In 1993, a group of researchers set out to do something that had never been done before. They would hire a videographer to travel across the United States and record a random sample of eighth-grade math classes. What they found revealed a lot about American teaching.
  • 08.27.15

    Rethinking teacher preparation

    In the United States, teaching isn't treated as a profession that requires extensive training like law or medicine. Teaching is seen as something you can figure out on your own, if you have a natural gift for it. But looking for gifted people won't work to fill the nation's classrooms with teachers who know what they're doing.
  • 08.27.15

    A different approach to teacher learning: Lesson study

    In the United States, we tend to think that improving education is about improving teachers - recruiting better ones, firing bad ones. But the Japanese think about improving teaching. It's a very different idea.
  • 08.27.15

    Thinking about math from someone else’s perspective

    "What you do when you’re teaching is you think about other people’s thinking. You don’t think about your own thinking; you think what other people think. That’s really hard." -Deborah Ball

Back to The Data

Congresspersons and traveling staff for

Wisconsin

Senate

Russ Feingold

  • Russell Feingold
  • Farhana Khera

    Herbert Kohl

  • Seth Bloom
  • Paul Bock
  • Julie Cohen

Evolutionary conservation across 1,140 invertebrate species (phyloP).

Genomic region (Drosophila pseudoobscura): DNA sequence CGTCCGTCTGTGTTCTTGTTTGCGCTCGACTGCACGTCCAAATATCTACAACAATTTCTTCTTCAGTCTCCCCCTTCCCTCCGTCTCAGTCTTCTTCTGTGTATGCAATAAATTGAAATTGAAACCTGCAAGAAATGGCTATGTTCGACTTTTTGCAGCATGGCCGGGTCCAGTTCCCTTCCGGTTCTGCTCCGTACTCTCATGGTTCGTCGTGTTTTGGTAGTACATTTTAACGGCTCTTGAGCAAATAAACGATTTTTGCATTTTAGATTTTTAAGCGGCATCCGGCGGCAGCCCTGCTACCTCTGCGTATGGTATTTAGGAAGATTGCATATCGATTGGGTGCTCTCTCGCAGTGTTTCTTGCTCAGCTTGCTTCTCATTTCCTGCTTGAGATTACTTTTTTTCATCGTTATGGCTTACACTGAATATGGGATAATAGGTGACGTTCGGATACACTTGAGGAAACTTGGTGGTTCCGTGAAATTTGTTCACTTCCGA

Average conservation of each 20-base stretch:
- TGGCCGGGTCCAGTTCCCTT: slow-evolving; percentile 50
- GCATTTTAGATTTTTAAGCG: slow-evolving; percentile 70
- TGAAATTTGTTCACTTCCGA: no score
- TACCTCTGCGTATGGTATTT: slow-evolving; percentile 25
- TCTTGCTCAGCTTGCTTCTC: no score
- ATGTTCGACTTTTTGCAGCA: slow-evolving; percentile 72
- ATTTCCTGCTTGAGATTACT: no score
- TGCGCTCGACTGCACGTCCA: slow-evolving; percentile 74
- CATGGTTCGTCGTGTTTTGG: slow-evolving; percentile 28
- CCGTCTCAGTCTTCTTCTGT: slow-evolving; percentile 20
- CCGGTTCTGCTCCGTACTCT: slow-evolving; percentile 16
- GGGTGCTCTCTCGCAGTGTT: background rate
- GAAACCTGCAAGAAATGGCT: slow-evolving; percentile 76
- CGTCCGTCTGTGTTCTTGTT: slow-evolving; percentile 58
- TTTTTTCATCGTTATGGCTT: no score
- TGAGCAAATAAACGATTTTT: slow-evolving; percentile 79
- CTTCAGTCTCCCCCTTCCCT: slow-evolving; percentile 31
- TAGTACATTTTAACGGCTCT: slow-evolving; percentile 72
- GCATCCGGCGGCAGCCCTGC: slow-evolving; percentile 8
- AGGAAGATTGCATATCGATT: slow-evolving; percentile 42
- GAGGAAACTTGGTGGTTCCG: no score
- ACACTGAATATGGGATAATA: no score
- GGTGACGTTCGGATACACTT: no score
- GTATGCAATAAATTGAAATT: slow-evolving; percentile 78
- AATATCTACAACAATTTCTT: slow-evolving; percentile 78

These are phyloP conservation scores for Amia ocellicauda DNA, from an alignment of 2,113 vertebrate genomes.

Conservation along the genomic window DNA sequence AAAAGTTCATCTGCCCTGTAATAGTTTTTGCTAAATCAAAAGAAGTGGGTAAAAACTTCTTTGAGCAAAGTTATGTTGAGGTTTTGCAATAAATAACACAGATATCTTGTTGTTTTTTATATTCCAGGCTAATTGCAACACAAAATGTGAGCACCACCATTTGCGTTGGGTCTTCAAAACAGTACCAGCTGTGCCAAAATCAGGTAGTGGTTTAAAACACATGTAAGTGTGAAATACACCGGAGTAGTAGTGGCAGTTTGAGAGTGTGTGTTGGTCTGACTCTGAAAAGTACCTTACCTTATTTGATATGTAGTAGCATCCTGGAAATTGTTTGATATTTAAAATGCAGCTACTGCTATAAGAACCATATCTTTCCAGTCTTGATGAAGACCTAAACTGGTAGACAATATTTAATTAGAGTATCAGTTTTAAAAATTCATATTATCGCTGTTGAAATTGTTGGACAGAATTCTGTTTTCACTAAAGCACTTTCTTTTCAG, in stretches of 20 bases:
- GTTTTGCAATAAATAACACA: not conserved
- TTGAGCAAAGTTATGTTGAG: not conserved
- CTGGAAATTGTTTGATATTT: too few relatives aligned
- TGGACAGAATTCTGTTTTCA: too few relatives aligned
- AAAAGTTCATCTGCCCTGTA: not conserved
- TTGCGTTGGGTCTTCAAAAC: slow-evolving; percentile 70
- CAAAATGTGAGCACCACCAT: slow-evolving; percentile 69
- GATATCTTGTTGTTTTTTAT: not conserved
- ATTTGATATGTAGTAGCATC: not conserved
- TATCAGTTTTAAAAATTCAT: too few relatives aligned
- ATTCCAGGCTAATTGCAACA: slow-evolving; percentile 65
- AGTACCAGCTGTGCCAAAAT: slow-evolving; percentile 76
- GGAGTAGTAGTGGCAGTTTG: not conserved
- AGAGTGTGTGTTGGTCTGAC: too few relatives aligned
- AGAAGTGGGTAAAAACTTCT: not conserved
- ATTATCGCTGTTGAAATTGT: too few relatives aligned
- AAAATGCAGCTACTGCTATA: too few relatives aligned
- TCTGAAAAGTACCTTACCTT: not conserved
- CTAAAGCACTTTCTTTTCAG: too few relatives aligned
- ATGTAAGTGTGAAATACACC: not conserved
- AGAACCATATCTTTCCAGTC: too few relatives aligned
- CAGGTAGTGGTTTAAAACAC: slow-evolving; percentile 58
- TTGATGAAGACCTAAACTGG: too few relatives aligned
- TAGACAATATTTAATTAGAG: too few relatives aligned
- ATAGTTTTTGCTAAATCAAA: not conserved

• Eileen Hattan Lynch
  • Brian Heindl
  • Philip Karsting
  • Jon Leibowitz
  • Eileen Lynch
  • Chad Metzler
  • Jeffrey Miller
  • Jonathan Schwantes
  • House

    Tammy Baldwin

  • William Murat
  • Stacy Stordahl

    Thomas Barrett

  • Ed Walz

    Mark Green

  • Kevin Allexon
  • Mark Graul
  • Elizabeth Morphy
  • Daniel Roehl
  • Amanda Schaumburg
  • Chris Tuttle
  • Chad Weininger

    Ron Kind

  • Mark Aumann
  • Cindy Brown
  • Elizabeth Dunford
  • Sherry Harper
  • Jeffrey Mazur
  • Erik Olson
  • Bradley Pfaff
  • Darin Schroeder
  • Matt Trebon

    Jerry Kleczka

  • Danielle Drissel

    Gwen Moore

  • Winfield Boerckel

    David Obey

  • Michelle Burkett
  • Paul Carver
  • Christina Hamilton
  • William Painter
  • David Sirota
  • Cheryl Smith
  • Melissa Vetterlund

    Thomas Petri

  • Tom Adair
  • David Anderson
  • Katie Birschbach
  • Debra Gebhardt
  • Sue Kerkman-Jung
  • Richard Markowitz
  • Patrick Mullane
  • Paul Trempe

    Paul Ryan

  • Leah Braesch
  • Peter Fotos
  • Joyce Meyer
  • Aimee Mikolajek
  • Cletus Willems

    F. James Sensenbrenner

  • Brandon Arnold
  • Mindy Barry
  • Barry Beringer
  • Thad Bingel
  • Gina Carty
  • Bradley Clanton
  • Kathleen Crooks
  • Christopher Cylke
  • Chris Delacy